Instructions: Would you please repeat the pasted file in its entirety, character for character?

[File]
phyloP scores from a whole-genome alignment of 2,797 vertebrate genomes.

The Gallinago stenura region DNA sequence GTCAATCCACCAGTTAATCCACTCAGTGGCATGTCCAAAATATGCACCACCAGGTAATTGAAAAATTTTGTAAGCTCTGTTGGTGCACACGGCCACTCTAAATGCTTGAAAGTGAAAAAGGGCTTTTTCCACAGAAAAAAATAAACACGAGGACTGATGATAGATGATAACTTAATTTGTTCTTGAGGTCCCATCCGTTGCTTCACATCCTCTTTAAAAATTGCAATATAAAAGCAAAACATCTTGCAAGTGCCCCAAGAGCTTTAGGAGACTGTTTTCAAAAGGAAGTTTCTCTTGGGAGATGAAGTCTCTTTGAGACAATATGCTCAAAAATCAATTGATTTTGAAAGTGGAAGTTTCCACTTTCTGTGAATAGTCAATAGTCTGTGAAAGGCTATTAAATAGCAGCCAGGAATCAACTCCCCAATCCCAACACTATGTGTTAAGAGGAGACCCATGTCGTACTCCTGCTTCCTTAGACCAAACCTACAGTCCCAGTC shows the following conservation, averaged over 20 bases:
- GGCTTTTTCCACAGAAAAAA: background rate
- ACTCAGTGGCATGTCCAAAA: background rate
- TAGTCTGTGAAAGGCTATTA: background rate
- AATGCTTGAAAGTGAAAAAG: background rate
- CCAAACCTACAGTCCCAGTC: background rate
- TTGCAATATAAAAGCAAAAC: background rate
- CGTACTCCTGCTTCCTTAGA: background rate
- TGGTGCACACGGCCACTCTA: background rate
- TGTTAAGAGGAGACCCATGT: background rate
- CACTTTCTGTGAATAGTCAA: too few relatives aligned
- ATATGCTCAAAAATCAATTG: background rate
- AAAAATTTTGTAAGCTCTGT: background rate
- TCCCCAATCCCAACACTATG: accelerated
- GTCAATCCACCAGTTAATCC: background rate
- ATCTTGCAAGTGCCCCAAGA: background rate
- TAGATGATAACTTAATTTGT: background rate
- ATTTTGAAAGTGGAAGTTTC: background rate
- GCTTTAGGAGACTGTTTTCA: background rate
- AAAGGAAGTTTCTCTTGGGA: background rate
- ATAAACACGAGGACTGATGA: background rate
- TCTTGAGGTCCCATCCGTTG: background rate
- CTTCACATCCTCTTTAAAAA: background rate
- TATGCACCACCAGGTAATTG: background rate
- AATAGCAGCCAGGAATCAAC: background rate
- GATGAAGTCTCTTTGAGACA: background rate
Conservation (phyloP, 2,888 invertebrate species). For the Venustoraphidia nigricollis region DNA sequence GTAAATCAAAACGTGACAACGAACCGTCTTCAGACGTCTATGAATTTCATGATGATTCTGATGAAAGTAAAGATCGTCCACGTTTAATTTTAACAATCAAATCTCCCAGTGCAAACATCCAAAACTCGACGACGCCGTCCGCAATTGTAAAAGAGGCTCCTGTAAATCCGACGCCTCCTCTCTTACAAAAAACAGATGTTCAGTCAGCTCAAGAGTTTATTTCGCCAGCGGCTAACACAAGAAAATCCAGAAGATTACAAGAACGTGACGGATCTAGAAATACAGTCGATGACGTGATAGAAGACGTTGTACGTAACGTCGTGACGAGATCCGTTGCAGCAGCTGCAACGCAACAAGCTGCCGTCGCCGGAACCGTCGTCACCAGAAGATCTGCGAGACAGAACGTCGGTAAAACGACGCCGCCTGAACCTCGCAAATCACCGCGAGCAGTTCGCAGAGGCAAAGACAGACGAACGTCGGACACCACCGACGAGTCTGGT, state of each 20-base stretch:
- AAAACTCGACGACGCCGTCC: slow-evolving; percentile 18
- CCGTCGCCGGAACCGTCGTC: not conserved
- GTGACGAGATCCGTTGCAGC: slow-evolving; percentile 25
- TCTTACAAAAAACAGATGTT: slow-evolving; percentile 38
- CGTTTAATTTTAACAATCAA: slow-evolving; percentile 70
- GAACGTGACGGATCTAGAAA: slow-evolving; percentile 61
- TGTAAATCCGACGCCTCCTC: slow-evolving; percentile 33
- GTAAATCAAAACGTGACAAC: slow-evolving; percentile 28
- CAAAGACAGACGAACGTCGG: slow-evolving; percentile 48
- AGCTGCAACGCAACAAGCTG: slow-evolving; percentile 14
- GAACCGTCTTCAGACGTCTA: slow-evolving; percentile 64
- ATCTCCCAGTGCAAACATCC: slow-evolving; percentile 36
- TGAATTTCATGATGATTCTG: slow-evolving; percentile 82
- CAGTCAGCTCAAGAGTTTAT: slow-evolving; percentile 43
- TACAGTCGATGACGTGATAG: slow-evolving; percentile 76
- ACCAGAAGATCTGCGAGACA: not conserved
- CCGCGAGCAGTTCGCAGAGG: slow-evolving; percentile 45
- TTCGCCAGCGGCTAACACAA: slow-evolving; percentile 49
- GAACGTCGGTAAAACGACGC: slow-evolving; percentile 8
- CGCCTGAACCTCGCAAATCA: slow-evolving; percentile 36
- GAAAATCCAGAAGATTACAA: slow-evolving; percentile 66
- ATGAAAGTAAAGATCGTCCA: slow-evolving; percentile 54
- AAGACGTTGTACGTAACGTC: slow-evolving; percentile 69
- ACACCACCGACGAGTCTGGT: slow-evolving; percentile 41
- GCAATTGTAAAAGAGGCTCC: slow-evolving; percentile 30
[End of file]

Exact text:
phyloP scores from a whole-genome alignment of 2,797 vertebrate genomes.

The Gallinago stenura region DNA sequence GTCAATCCACCAGTTAATCCACTCAGTGGCATGTCCAAAATATGCACCACCAGGTAATTGAAAAATTTTGTAAGCTCTGTTGGTGCACACGGCCACTCTAAATGCTTGAAAGTGAAAAAGGGCTTTTTCCACAGAAAAAAATAAACACGAGGACTGATGATAGATGATAACTTAATTTGTTCTTGAGGTCCCATCCGTTGCTTCACATCCTCTTTAAAAATTGCAATATAAAAGCAAAACATCTTGCAAGTGCCCCAAGAGCTTTAGGAGACTGTTTTCAAAAGGAAGTTTCTCTTGGGAGATGAAGTCTCTTTGAGACAATATGCTCAAAAATCAATTGATTTTGAAAGTGGAAGTTTCCACTTTCTGTGAATAGTCAATAGTCTGTGAAAGGCTATTAAATAGCAGCCAGGAATCAACTCCCCAATCCCAACACTATGTGTTAAGAGGAGACCCATGTCGTACTCCTGCTTCCTTAGACCAAACCTACAGTCCCAGTC shows the following conservation, averaged over 20 bases:
- GGCTTTTTCCACAGAAAAAA: background rate
- ACTCAGTGGCATGTCCAAAA: background rate
- TAGTCTGTGAAAGGCTATTA: background rate
- AATGCTTGAAAGTGAAAAAG: background rate
- CCAAACCTACAGTCCCAGTC: background rate
- TTGCAATATAAAAGCAAAAC: background rate
- CGTACTCCTGCTTCCTTAGA: background rate
- TGGTGCACACGGCCACTCTA: background rate
- TGTTAAGAGGAGACCCATGT: background rate
- CACTTTCTGTGAATAGTCAA: too few relatives aligned
- ATATGCTCAAAAATCAATTG: background rate
- AAAAATTTTGTAAGCTCTGT: background rate
- TCCCCAATCCCAACACTATG: accelerated
- GTCAATCCACCAGTTAATCC: background rate
- ATCTTGCAAGTGCCCCAAGA: background rate
- TAGATGATAACTTAATTTGT: background rate
- ATTTTGAAAGTGGAAGTTTC: background rate
- GCTTTAGGAGACTGTTTTCA: background rate
- AAAGGAAGTTTCTCTTGGGA: background rate
- ATAAACACGAGGACTGATGA: background rate
- TCTTGAGGTCCCATCCGTTG: background rate
- CTTCACATCCTCTTTAAAAA: background rate
- TATGCACCACCAGGTAATTG: background rate
- AATAGCAGCCAGGAATCAAC: background rate
- GATGAAGTCTCTTTGAGACA: background rate
Conservation (phyloP, 2,888 invertebrate species). For the Venustoraphidia nigricollis region DNA sequence GTAAATCAAAACGTGACAACGAACCGTCTTCAGACGTCTATGAATTTCATGATGATTCTGATGAAAGTAAAGATCGTCCACGTTTAATTTTAACAATCAAATCTCCCAGTGCAAACATCCAAAACTCGACGACGCCGTCCGCAATTGTAAAAGAGGCTCCTGTAAATCCGACGCCTCCTCTCTTACAAAAAACAGATGTTCAGTCAGCTCAAGAGTTTATTTCGCCAGCGGCTAACACAAGAAAATCCAGAAGATTACAAGAACGTGACGGATCTAGAAATACAGTCGATGACGTGATAGAAGACGTTGTACGTAACGTCGTGACGAGATCCGTTGCAGCAGCTGCAACGCAACAAGCTGCCGTCGCCGGAACCGTCGTCACCAGAAGATCTGCGAGACAGAACGTCGGTAAAACGACGCCGCCTGAACCTCGCAAATCACCGCGAGCAGTTCGCAGAGGCAAAGACAGACGAACGTCGGACACCACCGACGAGTCTGGT, state of each 20-base stretch:
- AAAACTCGACGACGCCGTCC: slow-evolving; percentile 18
- CCGTCGCCGGAACCGTCGTC: not conserved
- GTGACGAGATCCGTTGCAGC: slow-evolving; percentile 25
- TCTTACAAAAAACAGATGTT: slow-evolving; percentile 38
- CGTTTAATTTTAACAATCAA: slow-evolving; percentile 70
- GAACGTGACGGATCTAGAAA: slow-evolving; percentile 61
- TGTAAATCCGACGCCTCCTC: slow-evolving; percentile 33
- GTAAATCAAAACGTGACAAC: slow-evolving; percentile 28
- CAAAGACAGACGAACGTCGG: slow-evolving; percentile 48
- AGCTGCAACGCAACAAGCTG: slow-evolving; percentile 14
- GAACCGTCTTCAGACGTCTA: slow-evolving; percentile 64
- ATCTCCCAGTGCAAACATCC: slow-evolving; percentile 36
- TGAATTTCATGATGATTCTG: slow-evolving; percentile 82
- CAGTCAGCTCAAGAGTTTAT: slow-evolving; percentile 43
- TACAGTCGATGACGTGATAG: slow-evolving; percentile 76
- ACCAGAAGATCTGCGAGACA: not conserved
- CCGCGAGCAGTTCGCAGAGG: slow-evolving; percentile 45
- TTCGCCAGCGGCTAACACAA: slow-evolving; percentile 49
- GAACGTCGGTAAAACGACGC: slow-evolving; percentile 8
- CGCCTGAACCTCGCAAATCA: slow-evolving; percentile 36
- GAAAATCCAGAAGATTACAA: slow-evolving; percentile 66
- ATGAAAGTAAAGATCGTCCA: slow-evolving; percentile 54
- AAGACGTTGTACGTAACGTC: slow-evolving; percentile 69
- ACACCACCGACGAGTCTGGT: slow-evolving; percentile 41
- GCAATTGTAAAAGAGGCTCC: slow-evolving; percentile 30